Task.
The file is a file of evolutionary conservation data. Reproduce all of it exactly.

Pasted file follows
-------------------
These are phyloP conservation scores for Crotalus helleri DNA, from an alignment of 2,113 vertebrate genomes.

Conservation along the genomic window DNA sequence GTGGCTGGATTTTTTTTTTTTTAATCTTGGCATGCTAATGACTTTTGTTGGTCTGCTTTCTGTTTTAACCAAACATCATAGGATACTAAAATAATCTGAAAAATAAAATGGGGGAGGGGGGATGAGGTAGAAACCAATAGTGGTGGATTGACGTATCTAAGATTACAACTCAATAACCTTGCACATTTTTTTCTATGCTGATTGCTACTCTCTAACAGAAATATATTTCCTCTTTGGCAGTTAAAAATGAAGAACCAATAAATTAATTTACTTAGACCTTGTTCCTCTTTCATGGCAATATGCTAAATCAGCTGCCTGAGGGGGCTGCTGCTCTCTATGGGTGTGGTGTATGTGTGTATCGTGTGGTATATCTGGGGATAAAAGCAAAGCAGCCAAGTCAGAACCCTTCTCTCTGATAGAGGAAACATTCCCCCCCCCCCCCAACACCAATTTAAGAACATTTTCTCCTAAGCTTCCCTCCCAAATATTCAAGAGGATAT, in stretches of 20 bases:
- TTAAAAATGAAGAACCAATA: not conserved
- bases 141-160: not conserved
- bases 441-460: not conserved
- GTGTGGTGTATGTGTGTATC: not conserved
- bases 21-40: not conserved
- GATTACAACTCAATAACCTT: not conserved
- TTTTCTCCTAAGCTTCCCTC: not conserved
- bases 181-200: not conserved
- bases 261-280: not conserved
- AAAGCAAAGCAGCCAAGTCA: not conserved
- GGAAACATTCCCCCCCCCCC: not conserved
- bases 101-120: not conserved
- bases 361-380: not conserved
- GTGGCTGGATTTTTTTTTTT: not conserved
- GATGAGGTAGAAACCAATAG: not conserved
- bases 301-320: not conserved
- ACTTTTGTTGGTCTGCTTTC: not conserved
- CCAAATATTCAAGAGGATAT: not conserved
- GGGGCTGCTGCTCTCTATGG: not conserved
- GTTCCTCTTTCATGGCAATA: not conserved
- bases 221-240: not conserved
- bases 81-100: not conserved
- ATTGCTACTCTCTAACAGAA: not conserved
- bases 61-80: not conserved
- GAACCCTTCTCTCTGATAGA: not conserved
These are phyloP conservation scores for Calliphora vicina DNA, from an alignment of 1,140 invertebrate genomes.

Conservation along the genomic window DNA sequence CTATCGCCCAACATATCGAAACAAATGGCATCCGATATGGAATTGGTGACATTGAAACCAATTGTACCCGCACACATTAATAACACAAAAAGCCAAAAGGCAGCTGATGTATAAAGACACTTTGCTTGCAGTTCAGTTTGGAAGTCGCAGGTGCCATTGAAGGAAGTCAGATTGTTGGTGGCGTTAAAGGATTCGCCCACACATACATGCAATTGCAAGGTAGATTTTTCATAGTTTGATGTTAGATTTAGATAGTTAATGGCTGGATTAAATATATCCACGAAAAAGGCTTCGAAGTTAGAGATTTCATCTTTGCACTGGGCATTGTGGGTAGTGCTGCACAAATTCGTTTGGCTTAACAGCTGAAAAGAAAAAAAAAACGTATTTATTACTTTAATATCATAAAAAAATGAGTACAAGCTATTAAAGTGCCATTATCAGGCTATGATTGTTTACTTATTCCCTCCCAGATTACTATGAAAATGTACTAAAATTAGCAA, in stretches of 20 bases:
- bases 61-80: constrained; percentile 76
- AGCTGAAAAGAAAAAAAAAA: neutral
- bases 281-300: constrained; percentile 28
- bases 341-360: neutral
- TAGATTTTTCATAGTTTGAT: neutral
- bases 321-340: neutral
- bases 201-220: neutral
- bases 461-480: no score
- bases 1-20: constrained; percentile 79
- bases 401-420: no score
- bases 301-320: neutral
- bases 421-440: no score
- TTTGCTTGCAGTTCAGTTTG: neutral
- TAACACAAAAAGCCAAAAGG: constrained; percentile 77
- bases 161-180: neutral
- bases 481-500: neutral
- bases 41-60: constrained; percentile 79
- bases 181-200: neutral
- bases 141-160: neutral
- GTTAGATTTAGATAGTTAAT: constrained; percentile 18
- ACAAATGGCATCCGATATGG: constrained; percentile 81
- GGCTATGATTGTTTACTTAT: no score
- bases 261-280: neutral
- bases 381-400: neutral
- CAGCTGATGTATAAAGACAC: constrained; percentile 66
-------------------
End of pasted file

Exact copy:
These are phyloP conservation scores for Crotalus helleri DNA, from an alignment of 2,113 vertebrate genomes.

Conservation along the genomic window DNA sequence GTGGCTGGATTTTTTTTTTTTTAATCTTGGCATGCTAATGACTTTTGTTGGTCTGCTTTCTGTTTTAACCAAACATCATAGGATACTAAAATAATCTGAAAAATAAAATGGGGGAGGGGGGATGAGGTAGAAACCAATAGTGGTGGATTGACGTATCTAAGATTACAACTCAATAACCTTGCACATTTTTTTCTATGCTGATTGCTACTCTCTAACAGAAATATATTTCCTCTTTGGCAGTTAAAAATGAAGAACCAATAAATTAATTTACTTAGACCTTGTTCCTCTTTCATGGCAATATGCTAAATCAGCTGCCTGAGGGGGCTGCTGCTCTCTATGGGTGTGGTGTATGTGTGTATCGTGTGGTATATCTGGGGATAAAAGCAAAGCAGCCAAGTCAGAACCCTTCTCTCTGATAGAGGAAACATTCCCCCCCCCCCCCAACACCAATTTAAGAACATTTTCTCCTAAGCTTCCCTCCCAAATATTCAAGAGGATAT, in stretches of 20 bases:
- TTAAAAATGAAGAACCAATA: not conserved
- bases 141-160: not conserved
- bases 441-460: not conserved
- GTGTGGTGTATGTGTGTATC: not conserved
- bases 21-40: not conserved
- GATTACAACTCAATAACCTT: not conserved
- TTTTCTCCTAAGCTTCCCTC: not conserved
- bases 181-200: not conserved
- bases 261-280: not conserved
- AAAGCAAAGCAGCCAAGTCA: not conserved
- GGAAACATTCCCCCCCCCCC: not conserved
- bases 101-120: not conserved
- bases 361-380: not conserved
- GTGGCTGGATTTTTTTTTTT: not conserved
- GATGAGGTAGAAACCAATAG: not conserved
- bases 301-320: not conserved
- ACTTTTGTTGGTCTGCTTTC: not conserved
- CCAAATATTCAAGAGGATAT: not conserved
- GGGGCTGCTGCTCTCTATGG: not conserved
- GTTCCTCTTTCATGGCAATA: not conserved
- bases 221-240: not conserved
- bases 81-100: not conserved
- ATTGCTACTCTCTAACAGAA: not conserved
- bases 61-80: not conserved
- GAACCCTTCTCTCTGATAGA: not conserved
These are phyloP conservation scores for Calliphora vicina DNA, from an alignment of 1,140 invertebrate genomes.

Conservation along the genomic window DNA sequence CTATCGCCCAACATATCGAAACAAATGGCATCCGATATGGAATTGGTGACATTGAAACCAATTGTACCCGCACACATTAATAACACAAAAAGCCAAAAGGCAGCTGATGTATAAAGACACTTTGCTTGCAGTTCAGTTTGGAAGTCGCAGGTGCCATTGAAGGAAGTCAGATTGTTGGTGGCGTTAAAGGATTCGCCCACACATACATGCAATTGCAAGGTAGATTTTTCATAGTTTGATGTTAGATTTAGATAGTTAATGGCTGGATTAAATATATCCACGAAAAAGGCTTCGAAGTTAGAGATTTCATCTTTGCACTGGGCATTGTGGGTAGTGCTGCACAAATTCGTTTGGCTTAACAGCTGAAAAGAAAAAAAAAACGTATTTATTACTTTAATATCATAAAAAAATGAGTACAAGCTATTAAAGTGCCATTATCAGGCTATGATTGTTTACTTATTCCCTCCCAGATTACTATGAAAATGTACTAAAATTAGCAA, in stretches of 20 bases:
- bases 61-80: constrained; percentile 76
- AGCTGAAAAGAAAAAAAAAA: neutral
- bases 281-300: constrained; percentile 28
- bases 341-360: neutral
- TAGATTTTTCATAGTTTGAT: neutral
- bases 321-340: neutral
- bases 201-220: neutral
- bases 461-480: no score
- bases 1-20: constrained; percentile 79
- bases 401-420: no score
- bases 301-320: neutral
- bases 421-440: no score
- TTTGCTTGCAGTTCAGTTTG: neutral
- TAACACAAAAAGCCAAAAGG: constrained; percentile 77
- bases 161-180: neutral
- bases 481-500: neutral
- bases 41-60: constrained; percentile 79
- bases 181-200: neutral
- bases 141-160: neutral
- GTTAGATTTAGATAGTTAAT: constrained; percentile 18
- ACAAATGGCATCCGATATGG: constrained; percentile 81
- GGCTATGATTGTTTACTTAT: no score
- bases 261-280: neutral
- bases 381-400: neutral
- CAGCTGATGTATAAAGACAC: constrained; percentile 66